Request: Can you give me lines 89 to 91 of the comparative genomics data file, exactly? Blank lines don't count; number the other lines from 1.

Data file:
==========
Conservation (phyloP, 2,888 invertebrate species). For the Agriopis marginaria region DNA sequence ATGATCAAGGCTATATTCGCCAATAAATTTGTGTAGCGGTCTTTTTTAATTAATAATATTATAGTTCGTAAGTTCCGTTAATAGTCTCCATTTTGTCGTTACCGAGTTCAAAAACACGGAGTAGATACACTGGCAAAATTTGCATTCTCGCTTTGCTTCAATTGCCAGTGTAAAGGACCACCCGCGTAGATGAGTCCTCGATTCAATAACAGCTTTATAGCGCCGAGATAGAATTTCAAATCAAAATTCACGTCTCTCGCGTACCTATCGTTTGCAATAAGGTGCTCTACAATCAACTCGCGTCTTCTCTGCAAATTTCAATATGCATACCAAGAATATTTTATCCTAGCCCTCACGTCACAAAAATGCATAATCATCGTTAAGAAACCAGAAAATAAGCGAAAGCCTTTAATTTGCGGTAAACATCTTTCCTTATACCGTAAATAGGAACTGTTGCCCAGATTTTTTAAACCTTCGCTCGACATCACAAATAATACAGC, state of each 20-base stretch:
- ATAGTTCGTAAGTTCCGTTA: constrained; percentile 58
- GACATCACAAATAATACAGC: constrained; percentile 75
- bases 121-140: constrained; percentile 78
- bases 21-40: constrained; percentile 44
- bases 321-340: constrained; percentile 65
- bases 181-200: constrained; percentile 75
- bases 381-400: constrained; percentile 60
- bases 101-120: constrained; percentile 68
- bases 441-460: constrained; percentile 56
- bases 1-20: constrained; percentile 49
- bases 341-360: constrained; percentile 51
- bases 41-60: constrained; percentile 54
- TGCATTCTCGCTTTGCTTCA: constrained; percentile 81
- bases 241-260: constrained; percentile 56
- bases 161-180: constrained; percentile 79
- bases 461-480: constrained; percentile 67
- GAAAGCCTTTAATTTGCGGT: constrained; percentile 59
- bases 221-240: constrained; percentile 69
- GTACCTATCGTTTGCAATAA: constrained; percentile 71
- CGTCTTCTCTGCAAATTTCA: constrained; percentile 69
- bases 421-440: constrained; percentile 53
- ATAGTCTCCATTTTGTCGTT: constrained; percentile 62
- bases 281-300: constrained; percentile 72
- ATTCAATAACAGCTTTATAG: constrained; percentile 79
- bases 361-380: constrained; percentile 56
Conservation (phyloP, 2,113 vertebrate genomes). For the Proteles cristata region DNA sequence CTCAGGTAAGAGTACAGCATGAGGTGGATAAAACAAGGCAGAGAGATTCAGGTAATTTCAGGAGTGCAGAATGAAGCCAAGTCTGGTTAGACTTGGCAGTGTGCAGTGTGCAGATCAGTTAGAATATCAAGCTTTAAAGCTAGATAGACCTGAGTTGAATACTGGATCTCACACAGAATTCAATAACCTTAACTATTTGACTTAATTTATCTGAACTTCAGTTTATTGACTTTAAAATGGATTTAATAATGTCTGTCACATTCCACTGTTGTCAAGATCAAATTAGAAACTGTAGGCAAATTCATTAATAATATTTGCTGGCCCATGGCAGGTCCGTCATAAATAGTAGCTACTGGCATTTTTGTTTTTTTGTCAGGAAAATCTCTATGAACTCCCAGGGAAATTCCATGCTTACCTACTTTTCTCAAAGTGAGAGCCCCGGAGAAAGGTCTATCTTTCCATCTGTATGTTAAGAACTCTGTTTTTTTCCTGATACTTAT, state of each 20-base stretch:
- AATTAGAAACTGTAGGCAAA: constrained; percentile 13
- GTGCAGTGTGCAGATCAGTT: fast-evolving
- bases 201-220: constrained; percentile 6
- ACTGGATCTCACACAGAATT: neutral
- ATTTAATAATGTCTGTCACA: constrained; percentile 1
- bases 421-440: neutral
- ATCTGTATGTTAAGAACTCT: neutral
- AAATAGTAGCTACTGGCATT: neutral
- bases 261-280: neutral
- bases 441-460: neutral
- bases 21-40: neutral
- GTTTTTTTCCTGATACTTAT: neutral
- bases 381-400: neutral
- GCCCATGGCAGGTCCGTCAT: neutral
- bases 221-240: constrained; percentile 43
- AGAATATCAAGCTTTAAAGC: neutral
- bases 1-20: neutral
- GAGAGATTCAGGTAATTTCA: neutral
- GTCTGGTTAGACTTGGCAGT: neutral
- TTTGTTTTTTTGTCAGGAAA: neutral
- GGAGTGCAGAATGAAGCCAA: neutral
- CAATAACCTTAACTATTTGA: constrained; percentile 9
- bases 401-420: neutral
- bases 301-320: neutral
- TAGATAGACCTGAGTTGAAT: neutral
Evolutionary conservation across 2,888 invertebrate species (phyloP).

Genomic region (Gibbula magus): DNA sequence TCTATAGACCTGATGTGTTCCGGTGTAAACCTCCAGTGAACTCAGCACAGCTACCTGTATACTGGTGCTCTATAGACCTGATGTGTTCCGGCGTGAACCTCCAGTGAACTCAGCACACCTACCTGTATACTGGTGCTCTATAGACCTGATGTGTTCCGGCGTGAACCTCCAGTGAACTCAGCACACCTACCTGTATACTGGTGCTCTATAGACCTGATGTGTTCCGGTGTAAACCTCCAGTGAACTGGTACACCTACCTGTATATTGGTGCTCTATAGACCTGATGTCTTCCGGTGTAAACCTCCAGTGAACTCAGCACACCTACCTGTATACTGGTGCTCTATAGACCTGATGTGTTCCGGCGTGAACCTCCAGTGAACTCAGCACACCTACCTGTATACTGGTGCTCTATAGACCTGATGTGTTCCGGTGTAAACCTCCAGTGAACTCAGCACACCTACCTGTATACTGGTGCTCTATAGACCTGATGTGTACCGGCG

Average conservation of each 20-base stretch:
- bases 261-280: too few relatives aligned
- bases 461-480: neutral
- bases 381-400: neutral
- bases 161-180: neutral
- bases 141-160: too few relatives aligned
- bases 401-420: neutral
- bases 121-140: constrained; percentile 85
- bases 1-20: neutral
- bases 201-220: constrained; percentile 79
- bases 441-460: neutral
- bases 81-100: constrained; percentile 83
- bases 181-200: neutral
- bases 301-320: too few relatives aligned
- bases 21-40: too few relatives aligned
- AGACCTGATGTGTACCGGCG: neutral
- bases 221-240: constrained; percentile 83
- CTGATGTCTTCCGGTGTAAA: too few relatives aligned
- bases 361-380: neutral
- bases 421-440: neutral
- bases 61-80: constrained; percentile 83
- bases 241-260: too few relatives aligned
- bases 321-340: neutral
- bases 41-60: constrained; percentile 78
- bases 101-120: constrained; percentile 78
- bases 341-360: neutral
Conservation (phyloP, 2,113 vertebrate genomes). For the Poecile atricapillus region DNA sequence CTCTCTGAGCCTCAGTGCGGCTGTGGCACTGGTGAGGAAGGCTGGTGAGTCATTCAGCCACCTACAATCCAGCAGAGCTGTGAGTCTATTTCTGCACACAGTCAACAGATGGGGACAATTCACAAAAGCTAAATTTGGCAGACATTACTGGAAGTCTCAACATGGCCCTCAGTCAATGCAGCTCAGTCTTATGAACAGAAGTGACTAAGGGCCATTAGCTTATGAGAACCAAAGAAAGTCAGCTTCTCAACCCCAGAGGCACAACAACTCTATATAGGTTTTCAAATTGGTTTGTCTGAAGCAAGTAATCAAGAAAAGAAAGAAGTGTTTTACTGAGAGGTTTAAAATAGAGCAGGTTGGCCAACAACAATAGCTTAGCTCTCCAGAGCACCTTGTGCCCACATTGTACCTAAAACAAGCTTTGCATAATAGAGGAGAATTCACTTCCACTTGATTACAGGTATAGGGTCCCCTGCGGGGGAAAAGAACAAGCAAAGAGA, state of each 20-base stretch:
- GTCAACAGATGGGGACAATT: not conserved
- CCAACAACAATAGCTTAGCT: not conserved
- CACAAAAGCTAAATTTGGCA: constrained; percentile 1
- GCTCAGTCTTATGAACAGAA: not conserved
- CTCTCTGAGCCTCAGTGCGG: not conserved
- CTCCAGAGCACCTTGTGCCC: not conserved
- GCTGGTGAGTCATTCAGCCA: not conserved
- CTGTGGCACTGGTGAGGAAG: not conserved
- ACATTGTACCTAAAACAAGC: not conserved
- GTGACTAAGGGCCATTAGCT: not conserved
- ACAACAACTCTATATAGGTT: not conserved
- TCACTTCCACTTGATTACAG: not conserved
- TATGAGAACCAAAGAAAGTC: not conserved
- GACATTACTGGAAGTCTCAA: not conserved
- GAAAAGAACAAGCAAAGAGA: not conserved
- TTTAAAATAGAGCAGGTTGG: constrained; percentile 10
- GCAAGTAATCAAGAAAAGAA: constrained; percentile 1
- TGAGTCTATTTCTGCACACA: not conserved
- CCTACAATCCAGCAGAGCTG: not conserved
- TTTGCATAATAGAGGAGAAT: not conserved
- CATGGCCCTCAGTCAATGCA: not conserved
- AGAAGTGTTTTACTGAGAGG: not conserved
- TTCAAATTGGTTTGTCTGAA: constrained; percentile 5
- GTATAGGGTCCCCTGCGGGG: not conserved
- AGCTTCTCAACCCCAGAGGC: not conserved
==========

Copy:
- CTGTGGCACTGGTGAGGAAG: not conserved
- ACATTGTACCTAAAACAAGC: not conserved
- GTGACTAAGGGCCATTAGCT: not conserved